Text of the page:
In which Bill writes a sonnet
and gets a bee in his bonnet.
Lest you know not my love of this comic
Thence turn the page to which contains my blurb;
My words, they flow ever hyperbolic
To sing the praises of this book superb.
The witty prose of Brian Clevinger
E’er brimming with clever intensity;
Pencils sharply drawn by Scott Wegener
Oft swimming through sequential density.
Slick soupiness of Nick Filardi’s hues
And crisp exactitude of Jeff Powell,
Enliven affable robotic blues,
Evacuating my trembling bowel.
Ne’er find you a more glorious tableau
Than this of She-Devils and their Robo.
I thought about writing an Italian sonnet for this one, as the work itself produces a turn in the third act, albeit a disappointing one, but I could not muster the energy to do so. That seems fitting, as this “graphic novel” starts off promising enough but completely borks the finish, coming off as rushed and incomplete.
Grant Morrison writes from an idea pitched to him by Men in Black director Barry Sonnenfeld, who gets his name above the title, but even to the most devoted of Whorrisons, the book reads as one of the Scottish author’s lesser works. For one thing, the story ends with an abrupt “End of Part 1” about 56 pages into this supposed 96 page graphic novel. It seems this book is merely an opening salvo to a series (unlikely) or a prelude to the movie version this little hardcover serves as the proof-of-concept for (unlikelier, considering it looks like it would be the most expensive movie ever made). The remainder of the book contains sketches and script excerpts, as well as introductions from both Sonnenfeld and Morrison, the one from G-Mozz exuding painful sarcasm.
Narration from the story comes from one of the invading alien conquerors, setting the tale up as an allegory to manifest destiny and invading white European forces obliterating the Native Americans. The dinosaurs have communication, culture, and even clothing in some cases, and we see a tough old Tyrannosaurus Rex fight its way to the top of the food chain, only to come into contact with a force from a few rungs further up. It’s not exactly subtle.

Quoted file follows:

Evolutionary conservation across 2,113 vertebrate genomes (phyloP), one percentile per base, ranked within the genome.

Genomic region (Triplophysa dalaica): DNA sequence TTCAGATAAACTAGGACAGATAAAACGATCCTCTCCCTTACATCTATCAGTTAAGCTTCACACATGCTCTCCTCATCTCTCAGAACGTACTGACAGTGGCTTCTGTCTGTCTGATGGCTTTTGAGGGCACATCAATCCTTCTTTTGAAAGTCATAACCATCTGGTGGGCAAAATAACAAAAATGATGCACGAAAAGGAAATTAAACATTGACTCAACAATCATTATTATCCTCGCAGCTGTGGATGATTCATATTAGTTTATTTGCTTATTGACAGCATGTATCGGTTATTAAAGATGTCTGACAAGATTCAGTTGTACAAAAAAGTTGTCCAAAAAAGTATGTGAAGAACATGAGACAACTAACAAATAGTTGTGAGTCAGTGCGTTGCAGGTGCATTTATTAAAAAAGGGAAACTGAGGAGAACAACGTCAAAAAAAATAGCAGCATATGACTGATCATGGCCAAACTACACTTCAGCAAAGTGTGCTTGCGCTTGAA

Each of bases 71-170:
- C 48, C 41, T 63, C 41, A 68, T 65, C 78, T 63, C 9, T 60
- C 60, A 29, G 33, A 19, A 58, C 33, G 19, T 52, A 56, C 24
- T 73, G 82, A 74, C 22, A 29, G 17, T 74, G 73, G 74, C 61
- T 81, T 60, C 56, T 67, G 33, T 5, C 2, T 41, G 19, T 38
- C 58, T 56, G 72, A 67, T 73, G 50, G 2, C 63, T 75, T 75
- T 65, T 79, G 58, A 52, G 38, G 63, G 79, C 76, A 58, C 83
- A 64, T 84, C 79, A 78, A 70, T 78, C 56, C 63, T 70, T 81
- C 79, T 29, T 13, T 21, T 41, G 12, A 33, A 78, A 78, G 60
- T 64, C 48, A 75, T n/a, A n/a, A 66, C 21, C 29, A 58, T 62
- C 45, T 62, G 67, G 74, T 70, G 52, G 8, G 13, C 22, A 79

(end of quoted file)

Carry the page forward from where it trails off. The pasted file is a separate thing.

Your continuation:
The art, by Mukesh Singh, does indeed sing in the opening two “chapters,” with finely whittled pencilwork and what I assume are digital inks and colors from “Liquid Studios.” Some panels were clearly drawn large and then shrunk down in Photoshop to fit on the page, however, giving it that hyper-detail that can be worrying to the eye. There is some fantastic dinosaur-on-dinosaur action in this first half reminiscent of the visceral thrills of Morrison and Quitely’s We3, both in the animal nature of the violence and the way panels cascade down the page. The image above-left, which I ganked from Newsarama, is one-half of a particularly cool double-page spread.
For most of the book, the art is the real champion– that is, until we get to “Chapter Three,” when there’s a sudden artistic cliff dive, as if someone realized the book had to be at the printer much sooner than anticipated. The pencils turn looser, the inking gets brusque, and the coloring loses the detail and sublety of the earlier chapters– in essence, it loses that loving feeling. You can see an example in the image at right, which I purloined from Wired. It’s as if a completely different artist was called in to pinch-hit late in the game. The art becomes further lax with each page-turn, and as Morrison is a writer who gets better with good art (as he doesn’t finalize the words on the page until the art is finished), the story becomes blunter to match the pictures. And then, of course, it just stops dead and fills the rest of the page count with backmatter.
As a 20 dollar hardcover, I don’t recommend it, even if you pick it up at half-price like I did. It is about as fun as that Cowboys vs. Aliens movie. Let’s hope the inevitable follow-up, Zombie Pirates vs. Vampire Aliens vs. Abraham Lincoln, will be better.
I will now accept replies in the form of haiku.